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May 26, 2011  |   Comments (0)   |   Post a comment

More Than Just a Radio

Digital two-way radios for the school bus industry offer messaging capabilities, increased capacity, interoperability and GPS tracking, all while remaining affordable.

by Brittany-Marie Swanson

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"We have deployed RFID readers on school buses by the door so that as kids are getting on and off the bus, the bus is automatically tracking them. It knows which students got on what bus at what GPS location and time, and can send that information back to the district over the MOTOTRBO radio," Williams says. The system's GPS capabilities can also be used to enhance bus routing with fleet management and security applications.

In addition, a driver with a radio working on the MOTOTRBO platform can e-mail or text parents a child's location from the bus.

Kenwood radios can be outfitted with a GPS receiver for real-time bus tracking. Also, Kenwood offers Fleetsync tracking software that provides digital fleet unit identification, selective calling, status messaging and text messaging for dispatch operations.

"The ability to pinpoint the exact location of the bus as needed or if the driver has an emergency on the bus" is something a district should look for when selecting communications equipment, Hinerfeld says.

Communications on Kenwood NEXEDGE radios are encrypted to prevent unauthorized people from listening to radio feeds.
<p>Communications on Kenwood NEXEDGE radios are encrypted to prevent unauthorized people from listening to radio feeds.</p>

Multifunctional systems lead to cost savings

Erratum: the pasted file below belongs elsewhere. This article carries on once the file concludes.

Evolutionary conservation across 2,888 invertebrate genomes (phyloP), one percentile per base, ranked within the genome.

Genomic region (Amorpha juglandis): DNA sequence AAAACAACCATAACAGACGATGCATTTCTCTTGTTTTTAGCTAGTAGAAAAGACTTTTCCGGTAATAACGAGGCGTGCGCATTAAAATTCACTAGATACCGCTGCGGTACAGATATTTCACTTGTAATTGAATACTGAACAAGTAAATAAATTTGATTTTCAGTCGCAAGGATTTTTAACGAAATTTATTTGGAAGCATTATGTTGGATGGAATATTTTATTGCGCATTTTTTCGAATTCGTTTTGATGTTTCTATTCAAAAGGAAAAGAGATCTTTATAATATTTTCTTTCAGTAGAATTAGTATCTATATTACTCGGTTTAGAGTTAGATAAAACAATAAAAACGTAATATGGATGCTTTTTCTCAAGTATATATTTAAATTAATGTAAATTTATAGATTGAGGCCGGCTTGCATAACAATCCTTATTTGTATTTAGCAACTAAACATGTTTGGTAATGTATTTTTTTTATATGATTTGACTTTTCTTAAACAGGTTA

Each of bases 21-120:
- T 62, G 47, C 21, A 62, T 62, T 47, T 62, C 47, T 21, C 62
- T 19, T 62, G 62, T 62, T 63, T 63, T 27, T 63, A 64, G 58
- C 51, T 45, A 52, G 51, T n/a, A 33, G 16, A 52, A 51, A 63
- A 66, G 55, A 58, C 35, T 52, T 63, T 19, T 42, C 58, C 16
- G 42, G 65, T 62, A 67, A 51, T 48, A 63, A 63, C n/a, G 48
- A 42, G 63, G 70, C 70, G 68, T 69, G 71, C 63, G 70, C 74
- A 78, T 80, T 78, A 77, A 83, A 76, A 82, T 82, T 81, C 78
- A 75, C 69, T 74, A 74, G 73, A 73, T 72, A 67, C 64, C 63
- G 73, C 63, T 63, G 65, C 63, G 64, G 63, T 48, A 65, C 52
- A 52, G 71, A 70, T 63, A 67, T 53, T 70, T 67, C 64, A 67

Today, communications equipment for school buses is multifaceted. The same platform that allows for digital radio communications can also track your bus and students, send text messages and e-mails, provide engine diagnostics and collect data on driver behavior. These different capabilities also provide the opportunity for savvy fleet managers to cut costs.

"One of the big benefits that comes with a private system is no recurring costs - no cellular charges," Williams says. "That's certainly a big plus right there - you have voice and data capabilities without the monthly bill."

"Cost of ownership would be a primary factor in choosing an AVL (Automatic Vehicle Location) system,"Hinerfeld explains. "With budget cuts, it is nice to be able to own a system without having to worry about a monthly fee."

Kenwood's NEXEDGE radio repeaters support both analog and digital radios, so that "school bus fleets do not have to change over all at once, which means a budget-conscious and smooth migration to digital operation," Hinerfeld adds.

Motorola two-way radios that work on its MOTOTRBO platform allow for two simultaneous conversations over a single channel.

Using GPS technology, districts can collect data to create better bus routes. Improved routing can help cut down on fuel costs, and even the number of buses needed.